Atlanta-native Alexandra Jackson has released her debut album, “Alexandra Jackson: Legacy & Alchemy” as a two-disc set. The recording is beautifully appointed with a color scheme and feel that makes potential audiences want to put on a disc. Her influences include jazz, blues, soul, bossa nova and samba. The proof of those genres as inspiration shows up in the passionate, but smooth approach Jackson brings to the work presented. “Legacy & Alchemy” is impressive not just because it is a debut album, but because of the style turns that it takes in ways that makes it difficult to believe that this is a first album.
About Alexandra Jackson
Jackson grew up in a home filled with music. In addition to being influenced by recorded music, Jackson became a classically trained pianist while she was still a child. As an adult, Jackson works as a singer and songwriter. Music performance is in Jackson’s blood, but no one would guess from her parents’ professions and legacy. Jackson’s father was Maynard Holbrook Jackson Jr., Atlanta’s first black mayor. Her mother is NPR personality and business person, Valerie Richardson Jackson. But it is Jackson’s grand aunt, coloratura soprano Mattiwilda Dobbs, who is distinguished as one of the nation’s first African American opera singers to enjoy an international career.
Jackson began to come into her own as a singer after she performed with Wynton Marsalis in the Essential Ellington high school jazz national competition. The experience helped Jackson to figure out that she wanted to study jazz in college. At the University of Miami, Jackson earned a degree in Jazz Studies and afterward, began to perform in jazz festivals in the US and Europe. She worked in Los Angeles as a professional musician before returning home to Atlanta. “Legacy & Alchemy” was released May 2018.
The sound of “Legacy & Alchemy” by Alexandra Jackson
While the release is comprised of two discs, most of the tracks appear on disc one. The project itself is three years in the making, and completed with the work of 150 musicians. The point of the work is to honor the legacy of Brazilian jazz. Jackson does that with the songs she presents and the languages she sings in.
With a total of 17 songs, it is almost impossible to choose the “best” of the album. It is only possible to pick songs that are representative of the album. The soundscape throughout is pleasing. The legacy of Brazilian jazz is alive on each track. Particularly nice is Jackson’s treatment of “The Girl From Ipanema” which is still given its original title, despite the singer changing the title lyric to “the boy from Ipanema.” That simple change, though, does make it sound as if Jackson is truly owning the song.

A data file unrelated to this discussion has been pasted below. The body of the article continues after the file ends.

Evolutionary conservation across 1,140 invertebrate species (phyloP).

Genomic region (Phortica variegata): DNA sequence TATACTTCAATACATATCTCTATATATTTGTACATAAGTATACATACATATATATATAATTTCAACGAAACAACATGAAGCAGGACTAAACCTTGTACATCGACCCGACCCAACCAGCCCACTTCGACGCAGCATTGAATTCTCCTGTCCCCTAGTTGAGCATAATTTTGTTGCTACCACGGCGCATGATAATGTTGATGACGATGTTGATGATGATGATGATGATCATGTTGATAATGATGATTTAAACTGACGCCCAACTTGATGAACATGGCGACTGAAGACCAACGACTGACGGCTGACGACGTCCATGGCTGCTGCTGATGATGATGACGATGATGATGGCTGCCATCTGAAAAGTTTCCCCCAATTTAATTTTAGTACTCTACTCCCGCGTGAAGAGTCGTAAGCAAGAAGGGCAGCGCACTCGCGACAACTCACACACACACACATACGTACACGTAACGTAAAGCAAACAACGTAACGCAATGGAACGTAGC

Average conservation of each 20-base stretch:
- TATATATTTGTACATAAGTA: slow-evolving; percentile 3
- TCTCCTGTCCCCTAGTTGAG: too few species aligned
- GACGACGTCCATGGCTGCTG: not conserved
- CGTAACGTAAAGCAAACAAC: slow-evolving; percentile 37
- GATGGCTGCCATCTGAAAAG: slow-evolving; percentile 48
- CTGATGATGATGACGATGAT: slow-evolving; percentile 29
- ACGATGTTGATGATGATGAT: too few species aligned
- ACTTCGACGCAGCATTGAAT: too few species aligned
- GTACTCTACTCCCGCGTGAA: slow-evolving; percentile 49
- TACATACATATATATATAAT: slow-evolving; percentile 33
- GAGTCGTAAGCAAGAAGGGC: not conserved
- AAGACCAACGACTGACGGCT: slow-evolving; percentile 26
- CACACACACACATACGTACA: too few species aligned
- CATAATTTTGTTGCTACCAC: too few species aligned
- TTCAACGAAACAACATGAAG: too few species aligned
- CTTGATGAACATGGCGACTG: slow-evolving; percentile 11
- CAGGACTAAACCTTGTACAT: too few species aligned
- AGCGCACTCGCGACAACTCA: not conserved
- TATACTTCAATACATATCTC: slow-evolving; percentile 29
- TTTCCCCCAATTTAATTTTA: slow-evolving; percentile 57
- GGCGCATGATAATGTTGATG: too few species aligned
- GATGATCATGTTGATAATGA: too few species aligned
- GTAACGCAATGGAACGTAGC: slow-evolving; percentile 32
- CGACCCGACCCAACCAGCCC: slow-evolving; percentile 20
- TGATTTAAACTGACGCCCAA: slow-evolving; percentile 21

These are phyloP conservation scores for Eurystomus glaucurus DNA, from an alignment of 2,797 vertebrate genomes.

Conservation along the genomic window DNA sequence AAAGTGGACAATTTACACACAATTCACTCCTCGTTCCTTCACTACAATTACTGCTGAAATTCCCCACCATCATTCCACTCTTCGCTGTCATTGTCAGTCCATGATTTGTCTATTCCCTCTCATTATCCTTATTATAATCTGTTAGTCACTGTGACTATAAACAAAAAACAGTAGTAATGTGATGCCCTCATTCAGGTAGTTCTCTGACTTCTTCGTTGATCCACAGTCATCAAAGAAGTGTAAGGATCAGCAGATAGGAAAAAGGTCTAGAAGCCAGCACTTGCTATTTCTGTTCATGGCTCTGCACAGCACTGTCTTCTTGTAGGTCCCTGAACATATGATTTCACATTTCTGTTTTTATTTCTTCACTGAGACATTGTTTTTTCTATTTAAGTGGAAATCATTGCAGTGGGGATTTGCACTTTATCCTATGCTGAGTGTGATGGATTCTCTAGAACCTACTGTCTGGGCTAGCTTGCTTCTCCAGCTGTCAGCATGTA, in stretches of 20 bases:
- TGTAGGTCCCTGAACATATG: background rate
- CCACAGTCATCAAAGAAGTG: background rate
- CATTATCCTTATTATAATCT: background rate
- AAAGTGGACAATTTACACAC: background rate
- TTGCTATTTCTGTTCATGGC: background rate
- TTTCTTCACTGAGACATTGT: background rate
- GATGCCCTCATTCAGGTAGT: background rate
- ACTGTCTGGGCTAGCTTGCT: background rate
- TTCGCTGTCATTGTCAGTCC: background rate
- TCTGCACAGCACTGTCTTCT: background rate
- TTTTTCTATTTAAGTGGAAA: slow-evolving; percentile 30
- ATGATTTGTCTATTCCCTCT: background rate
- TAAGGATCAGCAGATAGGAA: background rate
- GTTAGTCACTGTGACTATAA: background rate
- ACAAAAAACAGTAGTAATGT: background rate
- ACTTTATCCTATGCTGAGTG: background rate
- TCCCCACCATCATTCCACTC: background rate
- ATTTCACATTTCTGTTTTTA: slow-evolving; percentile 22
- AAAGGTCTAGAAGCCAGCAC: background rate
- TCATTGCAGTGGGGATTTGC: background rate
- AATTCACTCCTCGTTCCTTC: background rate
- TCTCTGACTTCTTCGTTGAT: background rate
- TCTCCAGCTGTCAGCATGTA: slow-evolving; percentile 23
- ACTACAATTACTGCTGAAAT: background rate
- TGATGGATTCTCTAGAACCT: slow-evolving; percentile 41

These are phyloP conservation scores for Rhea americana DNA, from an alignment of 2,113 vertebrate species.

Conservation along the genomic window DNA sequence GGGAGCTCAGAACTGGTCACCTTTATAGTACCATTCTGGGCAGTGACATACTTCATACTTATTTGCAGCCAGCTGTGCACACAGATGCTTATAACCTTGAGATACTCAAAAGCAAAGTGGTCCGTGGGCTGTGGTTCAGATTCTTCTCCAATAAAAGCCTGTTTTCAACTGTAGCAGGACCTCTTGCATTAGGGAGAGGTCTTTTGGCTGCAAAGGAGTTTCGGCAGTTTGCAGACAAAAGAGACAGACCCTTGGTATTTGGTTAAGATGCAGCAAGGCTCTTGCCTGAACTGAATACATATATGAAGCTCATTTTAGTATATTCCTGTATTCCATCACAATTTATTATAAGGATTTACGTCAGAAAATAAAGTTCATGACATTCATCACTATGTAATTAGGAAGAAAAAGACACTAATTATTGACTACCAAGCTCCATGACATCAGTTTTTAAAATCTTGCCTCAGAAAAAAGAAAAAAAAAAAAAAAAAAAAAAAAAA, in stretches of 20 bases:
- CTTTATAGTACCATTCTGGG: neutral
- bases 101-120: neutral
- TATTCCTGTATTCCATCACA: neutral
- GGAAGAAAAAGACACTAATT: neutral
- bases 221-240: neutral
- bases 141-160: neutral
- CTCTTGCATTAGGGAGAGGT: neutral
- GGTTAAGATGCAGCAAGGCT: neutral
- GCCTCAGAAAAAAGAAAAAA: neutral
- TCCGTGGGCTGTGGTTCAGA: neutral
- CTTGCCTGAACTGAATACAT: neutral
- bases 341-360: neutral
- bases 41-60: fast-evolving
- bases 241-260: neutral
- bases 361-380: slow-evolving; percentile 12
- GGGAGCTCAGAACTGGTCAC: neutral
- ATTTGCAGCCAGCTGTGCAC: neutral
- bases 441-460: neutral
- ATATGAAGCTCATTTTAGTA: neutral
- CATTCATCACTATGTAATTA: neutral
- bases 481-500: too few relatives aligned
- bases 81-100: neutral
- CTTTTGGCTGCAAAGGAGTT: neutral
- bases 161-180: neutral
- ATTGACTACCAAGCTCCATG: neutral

“Girl From Ipanema” by Alexandra Jackson
Lush vocal melodies open the song. The song feels more like pop jazz, and Jackson’s phrasing is such that she makes singing the song sound easy. The instrumentation is horn and bass rich. After a brief horn showcase, Jackson switches to Portuguese, and the sound becomes even more luxurious. Jackson’s voice is neither too high nor too low for the project. Her vocals are flexible, and the way the song finishes with flourishes of other sounds as Jackson slips back into English to vamp until the end.
“Turns Your Heart Around” by Alexandra Jackson
The soundscape is heavy with rhythm created by synthesizer, drums and percussion. Percussion plays heavily beneath the romantic lyrics. Jackson is joined by what might be a vocal loop of herself, so the layering is a nice effect and the already engaging song becomes even more so. There is a built-in sway to the song that is created in the way Jackson approaches the lyrics. The phrasing doesn’t chop lines off too quickly, and so the lush feel is created in the vocal line as well.
The album, in addition to showcasing Jackson’s voice, also serves to celebrate the 60th anniversary of bossa nova (and contains the work of one of the founders of the genre, the now-late Oscar Castro-Neves) and the 100th anniversary of samba in 2017.
The ambitious project that has been brought to life to celebrate music forms that contemporary audiences do not always hear enough of. It embodies the quote from William Carlos Williams that influenced Castro-Neves: “All that remains of communities and civilizations…All that remains of their worth and dignity…Exists in the art they leave.”